The performance of 390 SNPs screened out from CRS, RS and HPS on variety identification in Testing datasets. A, B Separately represents EDV and non-EDV identification performance in Test_Data1; C, D separately represents EDV and non-EDV identification performance in Test_Data2

The detecting power of internal variety identification

By comparing the varieties in Test_Data2 and Train_Data, with 404 k SNPs, there were 371 varieties among 401 in Test_Data2 determined as EDV to the varieties in Train_Data at the threshold of IS = 97.5%. While with the 390 SNPs selected with the CRS method, 368 varieties were determined as EDV at the threshold of IS = 98.5%. Only 302 and 353 EDVs were determined by HPS and RS method, respectively. And the order of the precision, recall and F-score of the three methods were HPS (100%) > RS (99.9%) > CRS (99.5%), CRS (99.2%) > RS (95.2%) > HPS (81.4%), CRS (99.3%) > RS (97.5%) > HPS (89.8%), respectively (Fig. 8C). For the 30 non-EDVs in the Train_Data2 determined with 404 k SNPs, the CRS method has higher precision and F-score than HPS and RS. The order of the F-score of the three methods was CRS (91.8%) > RS (76.6%) > HP (46.5%) (Fig. 8D). These results suggested that the CRS method was significantly better than the other two methods in identifying independent internal varieties.

Discussion

A rapid and effective crop variety identification method should meet the high-resolution requirements of distinct variety discrimination, easy operation, standardization, and automation. Because most SNPs' genotype is bi-allelic (inbreeding lines) or tri-allelic (including hybrid lines), in theory, if there were n distinct varieties in the training dataset, at least p (2p = n or 3p = n) makers needed for distinguishing all varieties. For example, the combination of at least ten bi-allelic SNPs can discriminate 3024 rice varieties in the ideal situation. However, because of the enormous SNP markers contained in the genome sequencing data (m), selecting p markers from m is too large to obtain the optimal SNP combination set. Except for this big challenge, accurate identifying varieties in independent tests is another crucial challenge for crop variety identification[30]. It is well known that DNA fingerprinting has been applied for cultivar identification in various crop species, including cereals, vegetables, fruits, oilseeds, and nuts [1, 28]. However, strictly speaking, these techniques were not used for “identification” but for “distinction of a limited number of cultivars,” since, in most cases, they were applied for a limited number of definitive cultivars [28]. Even some strategies cannot distinguish all varieties in certain studies due to the close relationship among the non-distinguished accessions and/or the limitation of identification methods. Only a few researchers recently developed specific Indel or target-SNP for successfully new varieties identification in soybean [31] and cucumber [22].

With the development and wide application of machine learning methods [32, 33], several scientists recently interested in combining near-infrared hyperspectral imaging and deep learning methods (such as convolutional neural network (CNN), Residual Network (ResNet)) to identify crop varieties. Because of that, different varieties of crop seeds have different characters and values [34,35,36]. Zhou et al. proposed a novel convolutional neural network-based feature selector (CNN-FS) for wheat variety identification with a large spectral dataset of more than 140,000 wheat kernels in 30 wheat varieties [34], and this method achieved a high accuracy (93.01%) and kept high precision (90.02%) with 60-channel features. Although deep learning methods showed powerful prediction ability in variety identification with seed near-infrared hyperspectral images, they may not be suitable for variety identification with genotype data at the present stage since each variety (class) has only one sample in the training set. Maybe these methods could be used in genotype data for variety identification soon when the cost of sequencing is greatly reduced.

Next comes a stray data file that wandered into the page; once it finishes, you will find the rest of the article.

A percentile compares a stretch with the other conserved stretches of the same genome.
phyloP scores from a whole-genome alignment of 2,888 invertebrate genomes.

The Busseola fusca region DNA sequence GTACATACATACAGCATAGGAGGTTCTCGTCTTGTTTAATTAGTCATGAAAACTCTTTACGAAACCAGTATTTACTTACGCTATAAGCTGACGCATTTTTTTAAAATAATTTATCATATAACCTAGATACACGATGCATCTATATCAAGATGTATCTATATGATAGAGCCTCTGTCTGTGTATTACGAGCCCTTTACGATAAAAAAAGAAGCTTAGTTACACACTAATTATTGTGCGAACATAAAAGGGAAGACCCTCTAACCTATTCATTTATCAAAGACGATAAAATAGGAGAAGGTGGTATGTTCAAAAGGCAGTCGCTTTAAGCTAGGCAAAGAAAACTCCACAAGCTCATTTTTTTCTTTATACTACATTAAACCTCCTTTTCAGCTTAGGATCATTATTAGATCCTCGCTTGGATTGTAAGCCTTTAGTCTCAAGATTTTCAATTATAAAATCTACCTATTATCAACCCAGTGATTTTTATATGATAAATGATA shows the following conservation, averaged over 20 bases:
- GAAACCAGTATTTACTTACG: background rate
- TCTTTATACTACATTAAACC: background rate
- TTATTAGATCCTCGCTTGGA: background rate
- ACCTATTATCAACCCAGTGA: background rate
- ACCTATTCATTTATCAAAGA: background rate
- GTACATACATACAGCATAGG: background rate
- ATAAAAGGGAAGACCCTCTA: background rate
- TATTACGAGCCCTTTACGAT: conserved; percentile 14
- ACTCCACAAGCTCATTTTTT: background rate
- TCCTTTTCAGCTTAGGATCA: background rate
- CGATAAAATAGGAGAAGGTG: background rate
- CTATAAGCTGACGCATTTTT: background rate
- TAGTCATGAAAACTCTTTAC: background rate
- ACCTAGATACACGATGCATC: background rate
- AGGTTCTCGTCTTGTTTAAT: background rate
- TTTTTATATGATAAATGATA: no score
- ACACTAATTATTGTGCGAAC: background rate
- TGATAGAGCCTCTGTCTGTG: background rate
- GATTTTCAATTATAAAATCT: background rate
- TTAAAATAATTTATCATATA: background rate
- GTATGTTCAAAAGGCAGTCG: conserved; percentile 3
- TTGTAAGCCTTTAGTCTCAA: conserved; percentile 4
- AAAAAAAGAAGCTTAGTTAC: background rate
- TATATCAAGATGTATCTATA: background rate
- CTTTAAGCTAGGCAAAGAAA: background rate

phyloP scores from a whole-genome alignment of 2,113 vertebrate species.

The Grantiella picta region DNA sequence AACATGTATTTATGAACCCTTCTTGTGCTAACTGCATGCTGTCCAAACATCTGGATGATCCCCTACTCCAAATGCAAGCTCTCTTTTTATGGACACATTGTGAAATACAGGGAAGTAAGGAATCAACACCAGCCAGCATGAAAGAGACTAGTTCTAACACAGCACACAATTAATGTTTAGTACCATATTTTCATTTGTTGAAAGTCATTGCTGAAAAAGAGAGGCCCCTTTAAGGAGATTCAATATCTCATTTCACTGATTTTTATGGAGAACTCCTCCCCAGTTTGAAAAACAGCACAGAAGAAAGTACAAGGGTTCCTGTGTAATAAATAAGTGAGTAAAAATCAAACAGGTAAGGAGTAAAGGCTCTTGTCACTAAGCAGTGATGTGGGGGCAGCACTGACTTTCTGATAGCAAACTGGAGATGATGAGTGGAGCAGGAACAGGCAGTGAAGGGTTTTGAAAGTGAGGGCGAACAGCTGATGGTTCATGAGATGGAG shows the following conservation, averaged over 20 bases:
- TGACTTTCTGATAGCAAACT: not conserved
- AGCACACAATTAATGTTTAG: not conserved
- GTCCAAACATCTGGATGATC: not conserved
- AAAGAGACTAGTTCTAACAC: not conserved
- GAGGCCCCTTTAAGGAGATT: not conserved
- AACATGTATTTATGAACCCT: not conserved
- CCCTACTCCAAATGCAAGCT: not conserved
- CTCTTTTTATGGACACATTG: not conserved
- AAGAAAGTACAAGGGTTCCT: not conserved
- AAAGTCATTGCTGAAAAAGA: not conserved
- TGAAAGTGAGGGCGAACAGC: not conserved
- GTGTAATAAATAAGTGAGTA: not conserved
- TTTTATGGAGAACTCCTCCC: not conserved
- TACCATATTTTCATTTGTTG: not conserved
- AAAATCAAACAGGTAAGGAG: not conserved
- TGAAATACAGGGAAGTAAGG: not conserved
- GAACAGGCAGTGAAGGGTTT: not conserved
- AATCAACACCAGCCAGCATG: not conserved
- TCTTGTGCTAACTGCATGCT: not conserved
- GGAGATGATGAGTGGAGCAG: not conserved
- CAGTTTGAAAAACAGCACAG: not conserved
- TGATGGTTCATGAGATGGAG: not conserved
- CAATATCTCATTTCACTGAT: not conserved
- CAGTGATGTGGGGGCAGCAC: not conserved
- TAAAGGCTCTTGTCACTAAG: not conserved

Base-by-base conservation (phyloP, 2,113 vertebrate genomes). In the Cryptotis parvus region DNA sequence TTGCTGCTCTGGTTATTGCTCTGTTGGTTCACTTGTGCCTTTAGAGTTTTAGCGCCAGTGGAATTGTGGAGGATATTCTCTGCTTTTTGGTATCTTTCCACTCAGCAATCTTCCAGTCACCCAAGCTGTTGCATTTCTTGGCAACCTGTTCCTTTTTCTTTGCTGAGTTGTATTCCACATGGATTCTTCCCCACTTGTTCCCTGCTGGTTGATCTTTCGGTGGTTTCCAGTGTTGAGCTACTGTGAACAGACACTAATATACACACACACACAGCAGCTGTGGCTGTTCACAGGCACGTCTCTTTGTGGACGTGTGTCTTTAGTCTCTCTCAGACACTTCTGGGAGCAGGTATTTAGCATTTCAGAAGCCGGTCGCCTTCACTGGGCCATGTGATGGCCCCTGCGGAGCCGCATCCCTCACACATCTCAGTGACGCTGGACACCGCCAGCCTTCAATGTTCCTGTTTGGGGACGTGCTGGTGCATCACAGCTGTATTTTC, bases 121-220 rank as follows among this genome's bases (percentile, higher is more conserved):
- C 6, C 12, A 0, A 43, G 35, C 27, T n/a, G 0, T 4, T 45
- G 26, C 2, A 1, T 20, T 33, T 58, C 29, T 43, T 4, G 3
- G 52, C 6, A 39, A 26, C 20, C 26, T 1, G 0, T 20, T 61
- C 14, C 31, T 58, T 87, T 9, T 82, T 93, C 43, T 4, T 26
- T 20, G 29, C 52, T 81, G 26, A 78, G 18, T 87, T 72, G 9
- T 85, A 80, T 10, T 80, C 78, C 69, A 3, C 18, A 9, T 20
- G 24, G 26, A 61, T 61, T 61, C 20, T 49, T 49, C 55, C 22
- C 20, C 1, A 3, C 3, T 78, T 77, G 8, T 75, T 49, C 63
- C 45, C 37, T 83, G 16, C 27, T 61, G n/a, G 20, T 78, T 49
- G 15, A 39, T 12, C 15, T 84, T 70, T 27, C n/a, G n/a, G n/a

In this study, we proposed the Conditional Random Selection (CRS) method for effectively identifying rice variety. This method screened out a few SNPs evenly distributed in the coding region of the whole genome of rice varieties in the 3 K rice project with the strategy of "divide and conquer" could discriminate all distinct varieties successfully, which greatly save the cost of variety distinction in the Training set. Compared to the SNP located in the non-coding region, the SNP in the coding region (cSNP) are more stable and trend related to genes and traits of crops, which will facilitate the varieties discrimination [37]. Meanwhile, we coded the method with R language to reduce the manual operation and realize identification automation. In practical application, with the optimal threshold of IS searched in this study, the SNP combination selected from the CRS method also showed sound performance on EDV and non-EDV identification in independent testing datasets.

There were three advantages of the CRS method compared to traditional methods. First, we chose a SNP combination set that can distinguish all training set samples as much as possible. Previous studies often kept several high polymorphic SNPs and then clustered the samples to check the resolution of these SNPs. If some samples could not be distinguished, then find out those SNPs with the highest resolution for particular sample pairs and add them to the original list of SNPs to improve the resolution [10]. However, redundancy may exist among these high PIC SNPs. In this study, the CRS method with the strategy of "divide and conquer" first randomly selected a few markers to distinguish a small number of samples several times, kept the highest resolution SNP combination among them, and then selected markers from the remaining markers to distinguish other samples several times, kept the highest resolution SNP combination and added it to the previous SNP combination, step by step, until all samples were distinguished. The selected SNP combination was then de-redundant to obtain a simplified marker combination that can distinguish samples as much as possible quickly. With R code written by ourselves, the discrimination of 2629 non-EDVs in Train_Data was finished within 3.5 h (Compute parameters: x86_64 CPU, 12-core Intel® Xeon® Processor E5-2650 v4, 30 MB Intel® Smart Cache, 2.20 GHz).